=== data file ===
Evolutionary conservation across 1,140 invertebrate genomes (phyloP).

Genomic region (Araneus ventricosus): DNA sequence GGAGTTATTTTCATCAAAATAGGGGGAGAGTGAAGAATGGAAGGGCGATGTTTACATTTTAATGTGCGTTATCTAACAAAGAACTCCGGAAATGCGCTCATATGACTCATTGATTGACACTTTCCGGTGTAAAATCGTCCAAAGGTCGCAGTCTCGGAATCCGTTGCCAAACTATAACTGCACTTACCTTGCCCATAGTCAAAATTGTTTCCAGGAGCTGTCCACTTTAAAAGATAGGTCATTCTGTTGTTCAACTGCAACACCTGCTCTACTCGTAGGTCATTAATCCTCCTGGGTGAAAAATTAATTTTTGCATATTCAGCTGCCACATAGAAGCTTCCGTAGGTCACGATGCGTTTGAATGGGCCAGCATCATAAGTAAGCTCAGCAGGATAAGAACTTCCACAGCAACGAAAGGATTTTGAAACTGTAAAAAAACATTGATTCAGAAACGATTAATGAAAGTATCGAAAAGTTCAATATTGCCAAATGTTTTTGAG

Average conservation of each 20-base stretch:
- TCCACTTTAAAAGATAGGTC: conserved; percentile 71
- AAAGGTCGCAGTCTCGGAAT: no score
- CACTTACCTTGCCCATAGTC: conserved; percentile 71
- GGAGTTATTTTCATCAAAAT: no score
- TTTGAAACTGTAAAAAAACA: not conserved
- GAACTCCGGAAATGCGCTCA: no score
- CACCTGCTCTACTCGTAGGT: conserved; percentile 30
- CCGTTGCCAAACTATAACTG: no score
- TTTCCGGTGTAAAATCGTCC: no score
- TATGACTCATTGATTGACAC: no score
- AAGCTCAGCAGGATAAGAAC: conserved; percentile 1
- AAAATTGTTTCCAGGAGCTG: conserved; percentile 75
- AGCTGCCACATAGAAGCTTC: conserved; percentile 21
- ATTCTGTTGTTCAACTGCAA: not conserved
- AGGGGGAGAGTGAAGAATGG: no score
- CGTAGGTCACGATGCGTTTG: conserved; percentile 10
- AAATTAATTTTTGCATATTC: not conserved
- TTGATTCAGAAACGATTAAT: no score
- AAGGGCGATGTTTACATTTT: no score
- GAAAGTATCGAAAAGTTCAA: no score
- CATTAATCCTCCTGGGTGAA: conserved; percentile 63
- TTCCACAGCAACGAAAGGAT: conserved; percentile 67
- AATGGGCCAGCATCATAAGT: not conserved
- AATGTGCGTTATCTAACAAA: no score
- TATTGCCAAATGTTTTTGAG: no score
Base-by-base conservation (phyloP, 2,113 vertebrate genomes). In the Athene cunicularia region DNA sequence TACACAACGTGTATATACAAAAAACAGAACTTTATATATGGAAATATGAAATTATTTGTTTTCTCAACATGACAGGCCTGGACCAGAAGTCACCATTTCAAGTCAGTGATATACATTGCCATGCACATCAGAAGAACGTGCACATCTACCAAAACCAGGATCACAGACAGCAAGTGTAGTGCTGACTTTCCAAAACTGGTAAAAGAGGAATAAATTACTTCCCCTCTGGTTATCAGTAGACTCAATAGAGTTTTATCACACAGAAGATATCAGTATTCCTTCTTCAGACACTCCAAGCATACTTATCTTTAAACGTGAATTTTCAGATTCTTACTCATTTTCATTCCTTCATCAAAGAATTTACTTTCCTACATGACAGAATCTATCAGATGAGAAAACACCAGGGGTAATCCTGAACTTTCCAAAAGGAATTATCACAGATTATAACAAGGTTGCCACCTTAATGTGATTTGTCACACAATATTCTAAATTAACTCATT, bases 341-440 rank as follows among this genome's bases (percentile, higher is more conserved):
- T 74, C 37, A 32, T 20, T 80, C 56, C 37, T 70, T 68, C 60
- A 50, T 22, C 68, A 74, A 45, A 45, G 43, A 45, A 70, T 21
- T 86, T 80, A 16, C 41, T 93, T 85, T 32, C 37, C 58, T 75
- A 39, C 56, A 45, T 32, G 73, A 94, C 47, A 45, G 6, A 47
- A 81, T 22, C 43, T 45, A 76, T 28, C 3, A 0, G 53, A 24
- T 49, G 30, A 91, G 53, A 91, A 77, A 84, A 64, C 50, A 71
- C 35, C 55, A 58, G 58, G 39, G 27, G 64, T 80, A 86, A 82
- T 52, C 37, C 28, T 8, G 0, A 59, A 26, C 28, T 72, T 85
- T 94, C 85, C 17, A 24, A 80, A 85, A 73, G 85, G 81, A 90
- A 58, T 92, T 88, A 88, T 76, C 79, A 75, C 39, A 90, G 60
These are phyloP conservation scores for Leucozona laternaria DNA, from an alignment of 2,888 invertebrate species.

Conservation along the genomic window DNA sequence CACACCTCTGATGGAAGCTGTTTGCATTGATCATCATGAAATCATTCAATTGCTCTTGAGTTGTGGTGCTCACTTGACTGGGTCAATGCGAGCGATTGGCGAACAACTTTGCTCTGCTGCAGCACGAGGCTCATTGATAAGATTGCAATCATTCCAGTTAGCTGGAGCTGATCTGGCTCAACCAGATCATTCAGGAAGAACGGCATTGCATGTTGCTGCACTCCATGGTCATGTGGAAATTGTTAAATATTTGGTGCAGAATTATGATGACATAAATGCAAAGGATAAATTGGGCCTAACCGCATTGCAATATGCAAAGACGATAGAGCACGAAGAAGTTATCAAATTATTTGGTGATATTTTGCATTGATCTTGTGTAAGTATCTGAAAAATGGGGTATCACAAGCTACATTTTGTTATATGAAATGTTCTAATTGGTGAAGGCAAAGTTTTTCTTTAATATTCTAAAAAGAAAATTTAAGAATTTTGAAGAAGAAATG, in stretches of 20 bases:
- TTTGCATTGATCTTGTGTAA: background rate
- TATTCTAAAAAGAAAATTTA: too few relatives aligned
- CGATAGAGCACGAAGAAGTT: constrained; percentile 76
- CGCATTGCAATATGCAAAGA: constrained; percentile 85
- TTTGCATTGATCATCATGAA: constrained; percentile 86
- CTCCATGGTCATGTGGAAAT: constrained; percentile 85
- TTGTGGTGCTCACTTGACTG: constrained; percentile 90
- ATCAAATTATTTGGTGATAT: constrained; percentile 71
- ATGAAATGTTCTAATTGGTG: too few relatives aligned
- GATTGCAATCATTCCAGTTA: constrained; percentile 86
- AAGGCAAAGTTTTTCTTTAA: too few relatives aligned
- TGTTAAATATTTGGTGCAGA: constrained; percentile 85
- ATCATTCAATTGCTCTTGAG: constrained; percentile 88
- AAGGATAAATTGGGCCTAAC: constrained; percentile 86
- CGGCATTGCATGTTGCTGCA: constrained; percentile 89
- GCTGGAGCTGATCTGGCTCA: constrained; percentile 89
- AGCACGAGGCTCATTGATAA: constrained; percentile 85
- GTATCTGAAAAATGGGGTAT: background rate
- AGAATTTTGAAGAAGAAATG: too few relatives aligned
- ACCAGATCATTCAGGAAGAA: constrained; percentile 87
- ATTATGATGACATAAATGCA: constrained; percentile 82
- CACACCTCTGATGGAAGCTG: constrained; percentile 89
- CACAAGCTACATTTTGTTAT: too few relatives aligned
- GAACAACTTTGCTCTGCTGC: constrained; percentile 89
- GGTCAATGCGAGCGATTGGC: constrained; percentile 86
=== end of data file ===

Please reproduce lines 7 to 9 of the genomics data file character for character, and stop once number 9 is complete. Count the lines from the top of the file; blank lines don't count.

- GGAGTTATTTTCATCAAAAT: no score
- TTTGAAACTGTAAAAAAACA: not conserved
- GAACTCCGGAAATGCGCTCA: no score